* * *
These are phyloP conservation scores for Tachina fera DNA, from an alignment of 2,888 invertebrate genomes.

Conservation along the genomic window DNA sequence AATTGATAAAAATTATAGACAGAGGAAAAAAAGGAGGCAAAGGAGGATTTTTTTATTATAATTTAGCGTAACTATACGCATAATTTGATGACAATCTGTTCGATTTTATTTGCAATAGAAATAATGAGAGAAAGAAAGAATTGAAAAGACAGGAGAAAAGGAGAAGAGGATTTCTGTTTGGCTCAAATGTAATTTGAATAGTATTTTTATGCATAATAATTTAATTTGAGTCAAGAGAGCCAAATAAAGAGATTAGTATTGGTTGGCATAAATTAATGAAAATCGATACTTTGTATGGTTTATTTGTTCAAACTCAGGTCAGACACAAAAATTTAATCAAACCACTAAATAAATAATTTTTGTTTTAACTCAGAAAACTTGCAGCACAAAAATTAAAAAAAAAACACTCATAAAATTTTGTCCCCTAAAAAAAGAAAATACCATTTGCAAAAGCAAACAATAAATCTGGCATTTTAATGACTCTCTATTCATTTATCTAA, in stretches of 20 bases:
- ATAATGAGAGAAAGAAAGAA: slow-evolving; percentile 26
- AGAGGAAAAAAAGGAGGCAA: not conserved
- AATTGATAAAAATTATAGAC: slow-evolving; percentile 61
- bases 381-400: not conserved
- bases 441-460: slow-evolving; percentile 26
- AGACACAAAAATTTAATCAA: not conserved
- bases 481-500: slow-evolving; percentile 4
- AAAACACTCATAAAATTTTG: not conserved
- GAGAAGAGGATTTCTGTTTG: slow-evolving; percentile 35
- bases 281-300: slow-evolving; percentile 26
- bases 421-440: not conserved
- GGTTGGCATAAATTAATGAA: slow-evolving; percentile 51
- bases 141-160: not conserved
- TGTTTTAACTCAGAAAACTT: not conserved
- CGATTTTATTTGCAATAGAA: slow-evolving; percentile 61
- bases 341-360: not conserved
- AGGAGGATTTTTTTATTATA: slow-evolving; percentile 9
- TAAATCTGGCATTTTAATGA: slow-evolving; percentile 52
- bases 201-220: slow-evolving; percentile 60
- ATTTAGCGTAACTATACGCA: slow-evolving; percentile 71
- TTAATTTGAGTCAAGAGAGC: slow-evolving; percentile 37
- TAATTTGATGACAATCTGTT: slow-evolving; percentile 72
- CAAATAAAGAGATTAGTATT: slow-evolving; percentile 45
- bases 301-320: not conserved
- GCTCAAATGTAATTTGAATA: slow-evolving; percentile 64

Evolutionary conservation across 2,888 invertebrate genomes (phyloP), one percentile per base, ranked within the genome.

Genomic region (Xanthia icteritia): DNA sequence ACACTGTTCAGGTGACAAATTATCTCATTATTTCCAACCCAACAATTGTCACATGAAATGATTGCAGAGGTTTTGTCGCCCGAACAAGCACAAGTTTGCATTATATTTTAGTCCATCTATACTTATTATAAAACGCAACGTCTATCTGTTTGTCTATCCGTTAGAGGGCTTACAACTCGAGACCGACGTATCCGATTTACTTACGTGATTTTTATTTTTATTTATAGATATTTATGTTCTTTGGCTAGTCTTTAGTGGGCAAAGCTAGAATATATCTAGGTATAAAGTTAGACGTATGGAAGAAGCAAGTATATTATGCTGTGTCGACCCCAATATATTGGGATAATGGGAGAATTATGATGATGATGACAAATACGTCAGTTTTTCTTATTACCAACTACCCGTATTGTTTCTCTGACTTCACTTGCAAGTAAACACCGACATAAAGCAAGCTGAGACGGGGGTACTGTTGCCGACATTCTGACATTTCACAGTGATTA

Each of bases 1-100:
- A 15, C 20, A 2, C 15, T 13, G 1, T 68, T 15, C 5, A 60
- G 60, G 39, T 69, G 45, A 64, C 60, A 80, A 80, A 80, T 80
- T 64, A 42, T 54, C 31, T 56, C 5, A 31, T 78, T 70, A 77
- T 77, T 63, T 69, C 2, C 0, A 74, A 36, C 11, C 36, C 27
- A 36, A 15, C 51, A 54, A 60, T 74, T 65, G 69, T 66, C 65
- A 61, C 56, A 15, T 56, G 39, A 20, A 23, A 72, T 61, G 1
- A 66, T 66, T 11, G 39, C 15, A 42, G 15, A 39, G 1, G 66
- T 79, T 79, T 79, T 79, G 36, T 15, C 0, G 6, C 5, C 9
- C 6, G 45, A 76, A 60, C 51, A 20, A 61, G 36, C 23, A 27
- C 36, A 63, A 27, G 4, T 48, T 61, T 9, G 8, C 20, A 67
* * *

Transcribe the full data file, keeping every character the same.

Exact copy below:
These are phyloP conservation scores for Tachina fera DNA, from an alignment of 2,888 invertebrate genomes.

Conservation along the genomic window DNA sequence AATTGATAAAAATTATAGACAGAGGAAAAAAAGGAGGCAAAGGAGGATTTTTTTATTATAATTTAGCGTAACTATACGCATAATTTGATGACAATCTGTTCGATTTTATTTGCAATAGAAATAATGAGAGAAAGAAAGAATTGAAAAGACAGGAGAAAAGGAGAAGAGGATTTCTGTTTGGCTCAAATGTAATTTGAATAGTATTTTTATGCATAATAATTTAATTTGAGTCAAGAGAGCCAAATAAAGAGATTAGTATTGGTTGGCATAAATTAATGAAAATCGATACTTTGTATGGTTTATTTGTTCAAACTCAGGTCAGACACAAAAATTTAATCAAACCACTAAATAAATAATTTTTGTTTTAACTCAGAAAACTTGCAGCACAAAAATTAAAAAAAAAACACTCATAAAATTTTGTCCCCTAAAAAAAGAAAATACCATTTGCAAAAGCAAACAATAAATCTGGCATTTTAATGACTCTCTATTCATTTATCTAA, in stretches of 20 bases:
- ATAATGAGAGAAAGAAAGAA: slow-evolving; percentile 26
- AGAGGAAAAAAAGGAGGCAA: not conserved
- AATTGATAAAAATTATAGAC: slow-evolving; percentile 61
- bases 381-400: not conserved
- bases 441-460: slow-evolving; percentile 26
- AGACACAAAAATTTAATCAA: not conserved
- bases 481-500: slow-evolving; percentile 4
- AAAACACTCATAAAATTTTG: not conserved
- GAGAAGAGGATTTCTGTTTG: slow-evolving; percentile 35
- bases 281-300: slow-evolving; percentile 26
- bases 421-440: not conserved
- GGTTGGCATAAATTAATGAA: slow-evolving; percentile 51
- bases 141-160: not conserved
- TGTTTTAACTCAGAAAACTT: not conserved
- CGATTTTATTTGCAATAGAA: slow-evolving; percentile 61
- bases 341-360: not conserved
- AGGAGGATTTTTTTATTATA: slow-evolving; percentile 9
- TAAATCTGGCATTTTAATGA: slow-evolving; percentile 52
- bases 201-220: slow-evolving; percentile 60
- ATTTAGCGTAACTATACGCA: slow-evolving; percentile 71
- TTAATTTGAGTCAAGAGAGC: slow-evolving; percentile 37
- TAATTTGATGACAATCTGTT: slow-evolving; percentile 72
- CAAATAAAGAGATTAGTATT: slow-evolving; percentile 45
- bases 301-320: not conserved
- GCTCAAATGTAATTTGAATA: slow-evolving; percentile 64

Evolutionary conservation across 2,888 invertebrate genomes (phyloP), one percentile per base, ranked within the genome.

Genomic region (Xanthia icteritia): DNA sequence ACACTGTTCAGGTGACAAATTATCTCATTATTTCCAACCCAACAATTGTCACATGAAATGATTGCAGAGGTTTTGTCGCCCGAACAAGCACAAGTTTGCATTATATTTTAGTCCATCTATACTTATTATAAAACGCAACGTCTATCTGTTTGTCTATCCGTTAGAGGGCTTACAACTCGAGACCGACGTATCCGATTTACTTACGTGATTTTTATTTTTATTTATAGATATTTATGTTCTTTGGCTAGTCTTTAGTGGGCAAAGCTAGAATATATCTAGGTATAAAGTTAGACGTATGGAAGAAGCAAGTATATTATGCTGTGTCGACCCCAATATATTGGGATAATGGGAGAATTATGATGATGATGACAAATACGTCAGTTTTTCTTATTACCAACTACCCGTATTGTTTCTCTGACTTCACTTGCAAGTAAACACCGACATAAAGCAAGCTGAGACGGGGGTACTGTTGCCGACATTCTGACATTTCACAGTGATTA

Each of bases 1-100:
- A 15, C 20, A 2, C 15, T 13, G 1, T 68, T 15, C 5, A 60
- G 60, G 39, T 69, G 45, A 64, C 60, A 80, A 80, A 80, T 80
- T 64, A 42, T 54, C 31, T 56, C 5, A 31, T 78, T 70, A 77
- T 77, T 63, T 69, C 2, C 0, A 74, A 36, C 11, C 36, C 27
- A 36, A 15, C 51, A 54, A 60, T 74, T 65, G 69, T 66, C 65
- A 61, C 56, A 15, T 56, G 39, A 20, A 23, A 72, T 61, G 1
- A 66, T 66, T 11, G 39, C 15, A 42, G 15, A 39, G 1, G 66
- T 79, T 79, T 79, T 79, G 36, T 15, C 0, G 6, C 5, C 9
- C 6, G 45, A 76, A 60, C 51, A 20, A 61, G 36, C 23, A 27
- C 36, A 63, A 27, G 4, T 48, T 61, T 9, G 8, C 20, A 67